The Aussies love John Key

Australian Financial Review

The AFR has featured John Key on the front page of their paper and the article accompanying it requests he move to Australia and sort them out:

John Key is in Australia to take local manufacturing back home to lower-cost New Zealand, but it seems Australian business is more interested in persuading the National Party Prime Minister to stay.

“Prime Minister, I’m not sure what you’re doing next week but the question is: Australian business would like you to run the country,” pleaded one question read by 2000 Olympics bid leader Rod McGeoch at a lunch in Sydney yesterday.

Fresh from winding back a planned carbon tax increase, cutting the top income tax rate to 33 per cent and kicking off partial privatis­ations, Mr Key exuded a pragmatic and confident demeanour that prompted comparisons with his local counterparts.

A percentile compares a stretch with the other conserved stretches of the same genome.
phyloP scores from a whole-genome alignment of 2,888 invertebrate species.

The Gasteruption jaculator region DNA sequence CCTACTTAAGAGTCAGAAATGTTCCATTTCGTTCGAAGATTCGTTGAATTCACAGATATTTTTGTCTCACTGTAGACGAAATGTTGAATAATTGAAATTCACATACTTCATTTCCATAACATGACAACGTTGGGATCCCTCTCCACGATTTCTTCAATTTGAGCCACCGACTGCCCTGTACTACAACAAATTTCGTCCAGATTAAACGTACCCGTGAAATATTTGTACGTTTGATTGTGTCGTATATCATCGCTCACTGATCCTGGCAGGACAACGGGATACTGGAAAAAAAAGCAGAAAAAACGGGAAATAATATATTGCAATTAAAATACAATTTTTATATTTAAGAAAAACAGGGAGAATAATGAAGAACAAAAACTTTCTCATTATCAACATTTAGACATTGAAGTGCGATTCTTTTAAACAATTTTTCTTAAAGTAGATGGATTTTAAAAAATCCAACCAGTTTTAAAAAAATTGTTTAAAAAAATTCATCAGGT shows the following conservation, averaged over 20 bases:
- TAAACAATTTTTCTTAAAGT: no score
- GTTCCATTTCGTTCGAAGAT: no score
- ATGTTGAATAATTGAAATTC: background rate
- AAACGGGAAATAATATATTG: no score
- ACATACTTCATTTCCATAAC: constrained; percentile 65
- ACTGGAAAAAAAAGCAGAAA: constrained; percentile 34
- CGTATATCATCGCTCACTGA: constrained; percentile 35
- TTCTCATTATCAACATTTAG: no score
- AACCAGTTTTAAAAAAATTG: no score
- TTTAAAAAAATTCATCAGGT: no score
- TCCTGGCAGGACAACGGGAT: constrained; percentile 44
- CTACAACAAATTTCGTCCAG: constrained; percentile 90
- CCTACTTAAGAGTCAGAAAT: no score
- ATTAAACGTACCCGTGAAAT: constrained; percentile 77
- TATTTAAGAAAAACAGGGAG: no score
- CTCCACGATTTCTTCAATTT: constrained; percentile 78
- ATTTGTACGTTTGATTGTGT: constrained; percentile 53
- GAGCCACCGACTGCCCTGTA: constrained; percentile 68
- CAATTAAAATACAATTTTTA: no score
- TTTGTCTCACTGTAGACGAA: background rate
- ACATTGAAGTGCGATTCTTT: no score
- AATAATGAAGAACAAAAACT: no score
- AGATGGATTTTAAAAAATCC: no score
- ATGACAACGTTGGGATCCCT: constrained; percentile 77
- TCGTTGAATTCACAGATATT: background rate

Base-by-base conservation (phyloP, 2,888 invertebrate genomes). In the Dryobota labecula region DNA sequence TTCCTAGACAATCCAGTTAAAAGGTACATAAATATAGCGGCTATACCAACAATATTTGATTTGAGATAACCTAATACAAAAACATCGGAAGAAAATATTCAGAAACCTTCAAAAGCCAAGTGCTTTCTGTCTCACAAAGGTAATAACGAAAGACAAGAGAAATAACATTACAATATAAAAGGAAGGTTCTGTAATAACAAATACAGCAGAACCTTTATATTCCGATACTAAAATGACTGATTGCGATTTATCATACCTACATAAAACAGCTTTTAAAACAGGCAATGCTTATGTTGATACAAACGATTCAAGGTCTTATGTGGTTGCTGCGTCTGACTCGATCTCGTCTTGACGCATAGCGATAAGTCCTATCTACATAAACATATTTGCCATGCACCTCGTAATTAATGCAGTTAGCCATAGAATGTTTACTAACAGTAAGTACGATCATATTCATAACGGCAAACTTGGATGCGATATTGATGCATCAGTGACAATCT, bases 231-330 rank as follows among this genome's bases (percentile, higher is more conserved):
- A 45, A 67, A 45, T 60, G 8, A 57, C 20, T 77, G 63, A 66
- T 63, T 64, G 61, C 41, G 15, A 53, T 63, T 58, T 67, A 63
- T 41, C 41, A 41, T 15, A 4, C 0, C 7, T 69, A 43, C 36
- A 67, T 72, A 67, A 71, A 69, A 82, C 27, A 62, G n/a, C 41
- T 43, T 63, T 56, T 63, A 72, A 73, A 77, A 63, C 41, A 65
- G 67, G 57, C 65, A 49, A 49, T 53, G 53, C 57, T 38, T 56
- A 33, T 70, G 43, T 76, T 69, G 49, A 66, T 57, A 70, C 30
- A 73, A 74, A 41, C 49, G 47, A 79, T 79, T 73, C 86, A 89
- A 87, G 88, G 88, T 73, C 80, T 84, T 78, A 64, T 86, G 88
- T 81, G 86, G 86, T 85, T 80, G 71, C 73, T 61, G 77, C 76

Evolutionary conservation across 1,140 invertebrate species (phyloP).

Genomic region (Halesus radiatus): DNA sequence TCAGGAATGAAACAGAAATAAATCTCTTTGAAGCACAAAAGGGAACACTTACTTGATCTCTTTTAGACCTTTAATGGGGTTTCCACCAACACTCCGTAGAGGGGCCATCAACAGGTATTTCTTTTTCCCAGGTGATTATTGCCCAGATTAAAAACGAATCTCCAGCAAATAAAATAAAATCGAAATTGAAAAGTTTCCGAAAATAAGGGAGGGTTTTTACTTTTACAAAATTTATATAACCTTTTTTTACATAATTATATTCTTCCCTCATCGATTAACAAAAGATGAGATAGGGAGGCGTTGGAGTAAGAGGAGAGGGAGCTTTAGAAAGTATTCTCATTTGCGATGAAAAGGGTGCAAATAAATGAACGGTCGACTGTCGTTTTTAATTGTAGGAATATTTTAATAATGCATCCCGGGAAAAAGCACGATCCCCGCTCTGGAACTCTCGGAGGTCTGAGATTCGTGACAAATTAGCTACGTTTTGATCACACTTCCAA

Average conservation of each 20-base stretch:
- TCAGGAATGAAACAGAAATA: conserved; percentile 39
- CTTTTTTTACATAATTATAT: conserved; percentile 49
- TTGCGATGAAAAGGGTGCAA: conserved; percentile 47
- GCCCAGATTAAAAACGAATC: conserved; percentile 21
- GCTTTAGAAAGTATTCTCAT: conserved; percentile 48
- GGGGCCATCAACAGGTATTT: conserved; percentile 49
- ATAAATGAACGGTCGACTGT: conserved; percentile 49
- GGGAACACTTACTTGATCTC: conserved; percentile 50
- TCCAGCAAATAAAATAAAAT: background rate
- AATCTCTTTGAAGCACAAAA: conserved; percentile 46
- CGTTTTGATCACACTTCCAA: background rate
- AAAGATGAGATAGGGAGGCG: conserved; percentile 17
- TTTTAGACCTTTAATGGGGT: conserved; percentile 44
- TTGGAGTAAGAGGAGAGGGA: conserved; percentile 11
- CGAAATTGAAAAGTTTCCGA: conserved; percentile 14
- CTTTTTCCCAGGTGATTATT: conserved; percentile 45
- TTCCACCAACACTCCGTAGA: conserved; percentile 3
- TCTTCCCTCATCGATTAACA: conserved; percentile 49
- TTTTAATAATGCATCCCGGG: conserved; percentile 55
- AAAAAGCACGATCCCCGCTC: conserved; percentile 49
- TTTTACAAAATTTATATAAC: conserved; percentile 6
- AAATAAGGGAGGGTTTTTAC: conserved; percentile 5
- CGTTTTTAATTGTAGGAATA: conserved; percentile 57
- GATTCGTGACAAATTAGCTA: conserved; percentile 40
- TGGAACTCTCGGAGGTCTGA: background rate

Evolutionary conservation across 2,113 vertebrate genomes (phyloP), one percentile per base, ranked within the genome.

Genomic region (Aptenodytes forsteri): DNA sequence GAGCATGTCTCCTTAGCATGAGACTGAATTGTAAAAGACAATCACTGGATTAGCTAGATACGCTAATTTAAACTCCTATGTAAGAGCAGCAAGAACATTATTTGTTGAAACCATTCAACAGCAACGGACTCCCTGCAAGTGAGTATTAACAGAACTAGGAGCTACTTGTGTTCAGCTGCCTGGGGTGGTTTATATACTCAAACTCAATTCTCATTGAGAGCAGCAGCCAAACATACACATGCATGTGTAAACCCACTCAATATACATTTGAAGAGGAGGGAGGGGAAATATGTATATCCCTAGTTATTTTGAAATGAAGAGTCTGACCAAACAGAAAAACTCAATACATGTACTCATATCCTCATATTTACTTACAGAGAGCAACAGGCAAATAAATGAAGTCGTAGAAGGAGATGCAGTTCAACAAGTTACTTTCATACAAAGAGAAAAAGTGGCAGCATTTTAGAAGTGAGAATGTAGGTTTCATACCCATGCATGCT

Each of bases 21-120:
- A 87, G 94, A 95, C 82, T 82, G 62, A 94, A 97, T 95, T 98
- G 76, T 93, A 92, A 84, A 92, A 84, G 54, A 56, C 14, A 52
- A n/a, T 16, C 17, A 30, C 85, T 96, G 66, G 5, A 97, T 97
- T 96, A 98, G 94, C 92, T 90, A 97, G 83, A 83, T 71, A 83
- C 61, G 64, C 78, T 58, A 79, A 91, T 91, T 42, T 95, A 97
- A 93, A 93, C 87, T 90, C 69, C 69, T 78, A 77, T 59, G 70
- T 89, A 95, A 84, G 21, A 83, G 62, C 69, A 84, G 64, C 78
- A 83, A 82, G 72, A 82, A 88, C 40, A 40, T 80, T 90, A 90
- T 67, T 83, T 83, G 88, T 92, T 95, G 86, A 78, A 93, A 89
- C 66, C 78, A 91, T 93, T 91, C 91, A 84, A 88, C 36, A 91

“Government is a practical business,” Mr Key said later as he delivered the Menzies Research Centre’s John Howard lecture last night. “By making a series of sensible decisions, which build on each other and which are signalled well in advance, and by taking most people with you as you go, you can effect real and durable change, which won’t simply be reversed by the next lot who come into government.”

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As much at home writing editorials as being the subject of them, Cam has won awards, including the Canon Media Award for his work on the Len Brown/Bevan Chuang story.  And when he’s not creating the news, he tends to be in it, with protagonists using the courts, media and social media to deliver financial as well as death threats.

They say that news is something that someone, somewhere, wants kept quiet.   Cam Slater doesn’t do quiet, and as a result he is a polarising, controversial but highly effective journalist that takes no prisoners.

He is fearless in his pursuit of a story.

Love him or loathe him.  But you can’t ignore him.